Sunday, 15 September 2013

Loading Times Or Long Walks?

 

I remember first noticing the absence of loading screens in games back in 2001 with the release of the first Jak and Daxter. It promised a completely open, uninterrupted free roaming platformer and that's what it delivered. There were obvious hidden loading screens, obscured by long walks through repetitive hallways, usually filled with nothing more than a jump or two to keep you entertained. It was one of the first of its kind to deliver on this loading technique and was impressive for the time. A feat seemingly only then just possible during the 6th generation of consoles, now that the hardware had become competent enough to continue the game as it loaded.

Jak and Daxter however at least managed to load its levels fast and although the load times were obvious, they weren't tedious to the point of frustration. This was mainly due to the lack of revisiting the same few levels and so every time you were forced to walk down a boring hallway, at least it was a new boring hallway with different textures on the walls to keep you entertained. But a lot of games continued on in this vain and a lot of them have not accomplished it so gracefully.


Starfox Adventures springs to mind; a game which I only played recently but drove me nuts at the long and drawn out hikes that had to be tolerated in order to get back to the next area. There was obvious filler to hide the slow load times ranging all the way from having to repeat the same simple maze puzzle, to a head bangingly repetitive ladder climbing sequence which I timed at taking at least 90 seconds to complete just to get into the next area. And you don't just do this once. You have to repeat this at least 10 times, not including the few times where you have no idea where to go and simply wander into the area by mistake. That's time wasted going in, and then time wasted leaving. Now 90 seconds doesn't seem a lot, but when you want to get on to the next area because you're excited to see the next part of the game and there's a massive expanse of meaningless gameplay comprising of nothing more than simply pushing your finger forward on the joystick in the same manner that you would break a baby bird's neck, then it really breaks the pacing.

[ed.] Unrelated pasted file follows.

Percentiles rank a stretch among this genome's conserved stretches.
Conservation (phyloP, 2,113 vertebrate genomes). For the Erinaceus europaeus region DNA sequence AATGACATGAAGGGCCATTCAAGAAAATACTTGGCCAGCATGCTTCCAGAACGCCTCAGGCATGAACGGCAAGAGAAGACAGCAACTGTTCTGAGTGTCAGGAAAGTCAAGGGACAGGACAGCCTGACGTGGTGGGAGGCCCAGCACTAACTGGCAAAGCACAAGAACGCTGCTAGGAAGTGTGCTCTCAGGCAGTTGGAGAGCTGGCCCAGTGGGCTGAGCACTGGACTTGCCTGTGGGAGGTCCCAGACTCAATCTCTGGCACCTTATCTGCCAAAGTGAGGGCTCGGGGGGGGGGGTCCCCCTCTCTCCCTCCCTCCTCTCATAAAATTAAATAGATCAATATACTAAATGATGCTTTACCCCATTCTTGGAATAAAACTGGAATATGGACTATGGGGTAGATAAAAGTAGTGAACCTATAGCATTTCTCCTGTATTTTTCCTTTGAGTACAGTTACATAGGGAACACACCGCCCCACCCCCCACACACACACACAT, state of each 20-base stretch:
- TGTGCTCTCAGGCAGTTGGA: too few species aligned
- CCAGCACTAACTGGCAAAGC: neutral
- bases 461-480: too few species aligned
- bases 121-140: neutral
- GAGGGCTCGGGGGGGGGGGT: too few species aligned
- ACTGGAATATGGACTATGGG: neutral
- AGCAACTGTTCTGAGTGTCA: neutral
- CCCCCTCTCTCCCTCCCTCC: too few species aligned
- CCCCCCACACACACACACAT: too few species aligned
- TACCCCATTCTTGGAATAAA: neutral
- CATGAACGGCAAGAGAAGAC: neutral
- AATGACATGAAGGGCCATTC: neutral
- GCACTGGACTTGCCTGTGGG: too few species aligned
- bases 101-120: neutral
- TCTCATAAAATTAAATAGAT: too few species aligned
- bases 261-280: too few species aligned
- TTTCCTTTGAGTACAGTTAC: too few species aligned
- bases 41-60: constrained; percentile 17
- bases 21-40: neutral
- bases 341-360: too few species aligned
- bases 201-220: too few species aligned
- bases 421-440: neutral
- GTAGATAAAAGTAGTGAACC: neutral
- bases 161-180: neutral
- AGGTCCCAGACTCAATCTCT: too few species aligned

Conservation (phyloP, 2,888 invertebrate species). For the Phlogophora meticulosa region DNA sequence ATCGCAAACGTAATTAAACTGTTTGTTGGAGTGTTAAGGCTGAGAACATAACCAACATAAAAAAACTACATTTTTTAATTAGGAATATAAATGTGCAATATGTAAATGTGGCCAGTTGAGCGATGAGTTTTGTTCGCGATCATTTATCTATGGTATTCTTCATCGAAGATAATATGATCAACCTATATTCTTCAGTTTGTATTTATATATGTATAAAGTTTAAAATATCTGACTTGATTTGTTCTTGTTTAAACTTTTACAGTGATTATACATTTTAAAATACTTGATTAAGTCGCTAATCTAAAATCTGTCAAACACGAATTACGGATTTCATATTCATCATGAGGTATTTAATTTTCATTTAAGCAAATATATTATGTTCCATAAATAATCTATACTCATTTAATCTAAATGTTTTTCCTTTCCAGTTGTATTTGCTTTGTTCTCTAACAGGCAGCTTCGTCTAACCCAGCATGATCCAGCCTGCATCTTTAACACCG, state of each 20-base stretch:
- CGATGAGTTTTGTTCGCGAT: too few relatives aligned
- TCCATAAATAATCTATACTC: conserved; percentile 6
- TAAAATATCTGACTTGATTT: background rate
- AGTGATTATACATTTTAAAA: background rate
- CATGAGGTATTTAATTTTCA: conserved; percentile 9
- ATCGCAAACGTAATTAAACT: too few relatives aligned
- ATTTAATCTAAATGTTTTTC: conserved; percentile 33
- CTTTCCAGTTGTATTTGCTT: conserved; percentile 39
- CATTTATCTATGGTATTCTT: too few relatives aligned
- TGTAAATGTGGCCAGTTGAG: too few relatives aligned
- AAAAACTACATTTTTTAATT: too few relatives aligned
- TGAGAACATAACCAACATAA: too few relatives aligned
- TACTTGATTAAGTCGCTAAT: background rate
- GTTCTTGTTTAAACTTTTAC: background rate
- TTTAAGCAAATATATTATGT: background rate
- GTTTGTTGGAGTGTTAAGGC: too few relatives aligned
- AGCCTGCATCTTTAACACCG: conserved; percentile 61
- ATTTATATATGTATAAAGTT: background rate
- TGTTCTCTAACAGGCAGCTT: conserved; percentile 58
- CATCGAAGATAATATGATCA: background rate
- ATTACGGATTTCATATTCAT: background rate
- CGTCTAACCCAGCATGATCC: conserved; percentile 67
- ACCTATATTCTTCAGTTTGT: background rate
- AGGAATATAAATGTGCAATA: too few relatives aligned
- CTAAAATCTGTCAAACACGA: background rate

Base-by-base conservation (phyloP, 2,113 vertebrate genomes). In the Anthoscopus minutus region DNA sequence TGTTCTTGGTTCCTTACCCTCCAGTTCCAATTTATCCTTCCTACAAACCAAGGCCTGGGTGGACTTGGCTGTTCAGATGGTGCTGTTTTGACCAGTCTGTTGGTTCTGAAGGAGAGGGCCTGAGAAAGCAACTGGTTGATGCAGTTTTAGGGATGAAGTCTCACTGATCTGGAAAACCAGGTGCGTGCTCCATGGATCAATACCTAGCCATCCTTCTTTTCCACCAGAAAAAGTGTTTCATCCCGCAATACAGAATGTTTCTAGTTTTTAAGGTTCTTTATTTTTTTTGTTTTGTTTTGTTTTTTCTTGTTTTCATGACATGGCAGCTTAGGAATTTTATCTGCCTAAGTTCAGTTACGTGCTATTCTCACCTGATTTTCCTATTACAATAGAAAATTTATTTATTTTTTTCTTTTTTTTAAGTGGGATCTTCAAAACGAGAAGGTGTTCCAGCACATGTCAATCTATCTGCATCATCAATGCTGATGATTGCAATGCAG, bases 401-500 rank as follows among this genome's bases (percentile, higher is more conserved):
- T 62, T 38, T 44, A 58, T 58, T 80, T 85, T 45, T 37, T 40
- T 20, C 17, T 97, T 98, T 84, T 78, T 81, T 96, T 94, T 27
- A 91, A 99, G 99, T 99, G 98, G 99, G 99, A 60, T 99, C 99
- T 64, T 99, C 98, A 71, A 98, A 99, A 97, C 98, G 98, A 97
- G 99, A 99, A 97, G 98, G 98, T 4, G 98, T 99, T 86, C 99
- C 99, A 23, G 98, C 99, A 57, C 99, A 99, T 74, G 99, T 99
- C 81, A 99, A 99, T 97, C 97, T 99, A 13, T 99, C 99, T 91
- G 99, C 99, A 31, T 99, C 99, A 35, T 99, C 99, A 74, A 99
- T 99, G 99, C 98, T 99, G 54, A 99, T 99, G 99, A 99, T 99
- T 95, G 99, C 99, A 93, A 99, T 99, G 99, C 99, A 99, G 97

This forest will forever haunt my dreams and boil my blood

It's during tedious sequences like this that I like to remind myself that the game is also loading slowly because it's also having to render the area I'm in. So this irritating waste of my time is also contributing to a slower loading time and so increasing my time wasted pushing my finger forward and not being distracted by the game long enough to not have to think about my life. Life decisions rushed manically through my head as I stared at Fox McCloud falling down a ladder and breaking his legs on the floor because I was so bored with this journey that I couldn't even be bothered to spare Fox the discomfort of not jumping down sixty feet, just so I wouldn't have to play the game longer. I started to question whether I was wasting my life as I fought the same stock enemies that had been dumped in my path to slow me down further, in fear that I might jump down too many ladders too fast and beat the game rendering, leaving Fox lost in some kind of video game limbo where the world is nothing more and we are both lost in a prison of code and contemplations of turning off this piece of shit. Just the type of place where Fox would deserve to be imprisoned. A imprisonment which I tried very hard to give him, but could never quite outwit the carefully placed tedious obstacles of the game.

I've played a few games which have this same problem and I can never work out why they just didn't put in a loading screen instead. Loading screens must be so much easier to program and design. It would cut man hours considerably if they didn't put the kind of filler in. But I understand the motive behind it. In theory it's to give us a world which never stops, so we can become as immersed in it as if its our own reality; a reality that loading screens break. But reality is boring and repetitive. I have to make the same boring walk to Tescos every other day for bread and don't want to feel as if I'm reliving that life when I'm gaming. It makes it a lot harder to be immersed if I'm staring furiously at the screen, screaming “What the fuck is this bullshit?! Come on and hurry the fuck up McCloud you piece of shit. Who the fuck made this? A fucking asshole that's who. I hope they die. Fuck them.” I think I'd rather just look at a nice loading bar sweeping softly across the screen with a picture in the background of the characters enjoying their adventure. Even better if the picture varies from time to time.

I don't mind loading screens. As long as they're not ridiculous, I'm perfectly happy to sit and watch a little bar fill up. It makes me feel complete in a way, whilst whenever I'm walking through the same boring tunnel, a part of me dies on every return trip. Tony Hawk's American Wasteland did it too. Long tunnels between areas and a suspiciously impromptu bout of manual practise every now and again whenever a decision had to be worked out.